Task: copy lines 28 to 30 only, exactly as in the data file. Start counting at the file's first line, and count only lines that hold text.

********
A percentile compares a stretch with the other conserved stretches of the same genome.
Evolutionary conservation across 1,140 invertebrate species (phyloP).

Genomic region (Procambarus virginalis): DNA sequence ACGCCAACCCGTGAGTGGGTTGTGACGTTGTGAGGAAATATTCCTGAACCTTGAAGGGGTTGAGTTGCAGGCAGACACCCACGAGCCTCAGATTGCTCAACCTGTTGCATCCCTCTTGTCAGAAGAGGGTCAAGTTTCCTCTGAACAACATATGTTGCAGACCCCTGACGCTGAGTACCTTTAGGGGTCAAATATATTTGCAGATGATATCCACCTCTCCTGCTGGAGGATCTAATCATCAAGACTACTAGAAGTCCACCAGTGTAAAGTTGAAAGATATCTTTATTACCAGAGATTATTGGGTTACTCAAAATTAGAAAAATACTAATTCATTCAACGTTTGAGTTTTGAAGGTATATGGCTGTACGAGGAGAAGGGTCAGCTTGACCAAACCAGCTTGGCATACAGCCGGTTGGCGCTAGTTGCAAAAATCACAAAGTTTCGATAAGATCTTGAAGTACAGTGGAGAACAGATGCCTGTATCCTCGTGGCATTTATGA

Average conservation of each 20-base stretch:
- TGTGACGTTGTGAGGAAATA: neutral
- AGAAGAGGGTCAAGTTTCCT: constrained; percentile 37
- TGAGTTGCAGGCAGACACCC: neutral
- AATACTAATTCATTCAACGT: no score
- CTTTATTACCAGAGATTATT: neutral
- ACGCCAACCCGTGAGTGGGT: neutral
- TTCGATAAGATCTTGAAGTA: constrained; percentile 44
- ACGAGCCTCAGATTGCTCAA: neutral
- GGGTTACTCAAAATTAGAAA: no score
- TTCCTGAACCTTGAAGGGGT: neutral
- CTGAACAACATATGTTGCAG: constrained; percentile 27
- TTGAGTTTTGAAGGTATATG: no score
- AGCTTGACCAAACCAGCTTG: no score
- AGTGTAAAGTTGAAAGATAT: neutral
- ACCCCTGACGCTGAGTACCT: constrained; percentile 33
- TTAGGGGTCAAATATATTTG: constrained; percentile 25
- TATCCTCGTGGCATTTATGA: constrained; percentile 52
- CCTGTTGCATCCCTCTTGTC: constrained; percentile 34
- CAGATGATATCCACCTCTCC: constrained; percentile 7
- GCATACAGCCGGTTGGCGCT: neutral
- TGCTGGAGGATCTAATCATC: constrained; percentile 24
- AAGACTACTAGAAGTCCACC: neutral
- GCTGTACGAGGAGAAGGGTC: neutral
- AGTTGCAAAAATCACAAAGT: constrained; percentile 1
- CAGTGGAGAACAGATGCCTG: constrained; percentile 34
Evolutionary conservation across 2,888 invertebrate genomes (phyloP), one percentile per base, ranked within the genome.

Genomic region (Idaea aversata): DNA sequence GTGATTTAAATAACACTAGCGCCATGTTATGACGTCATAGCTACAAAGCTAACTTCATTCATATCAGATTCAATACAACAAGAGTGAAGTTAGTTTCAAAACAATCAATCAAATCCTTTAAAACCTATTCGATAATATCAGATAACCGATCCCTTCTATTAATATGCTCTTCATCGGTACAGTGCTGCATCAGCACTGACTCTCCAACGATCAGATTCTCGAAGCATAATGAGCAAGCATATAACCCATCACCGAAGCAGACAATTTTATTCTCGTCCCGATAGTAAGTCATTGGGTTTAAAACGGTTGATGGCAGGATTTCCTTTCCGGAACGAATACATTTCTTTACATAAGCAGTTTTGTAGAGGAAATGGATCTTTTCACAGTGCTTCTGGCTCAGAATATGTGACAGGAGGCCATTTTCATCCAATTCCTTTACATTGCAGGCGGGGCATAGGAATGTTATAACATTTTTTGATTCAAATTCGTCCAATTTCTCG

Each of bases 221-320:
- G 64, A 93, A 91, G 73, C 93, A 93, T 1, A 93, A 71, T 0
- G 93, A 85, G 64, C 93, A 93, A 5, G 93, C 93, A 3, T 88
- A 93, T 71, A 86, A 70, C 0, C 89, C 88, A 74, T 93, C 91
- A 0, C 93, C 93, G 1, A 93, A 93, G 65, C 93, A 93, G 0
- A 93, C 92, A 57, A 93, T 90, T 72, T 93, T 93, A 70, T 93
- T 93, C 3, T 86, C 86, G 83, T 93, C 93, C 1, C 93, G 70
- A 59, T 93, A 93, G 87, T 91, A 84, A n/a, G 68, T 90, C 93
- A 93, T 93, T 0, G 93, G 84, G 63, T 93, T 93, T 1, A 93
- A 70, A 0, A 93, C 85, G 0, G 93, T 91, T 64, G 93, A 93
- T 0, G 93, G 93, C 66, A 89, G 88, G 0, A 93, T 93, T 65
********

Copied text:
- AGTTGCAAAAATCACAAAGT: constrained; percentile 1
- CAGTGGAGAACAGATGCCTG: constrained; percentile 34
Evolutionary conservation across 2,888 invertebrate genomes (phyloP), one percentile per base, ranked within the genome.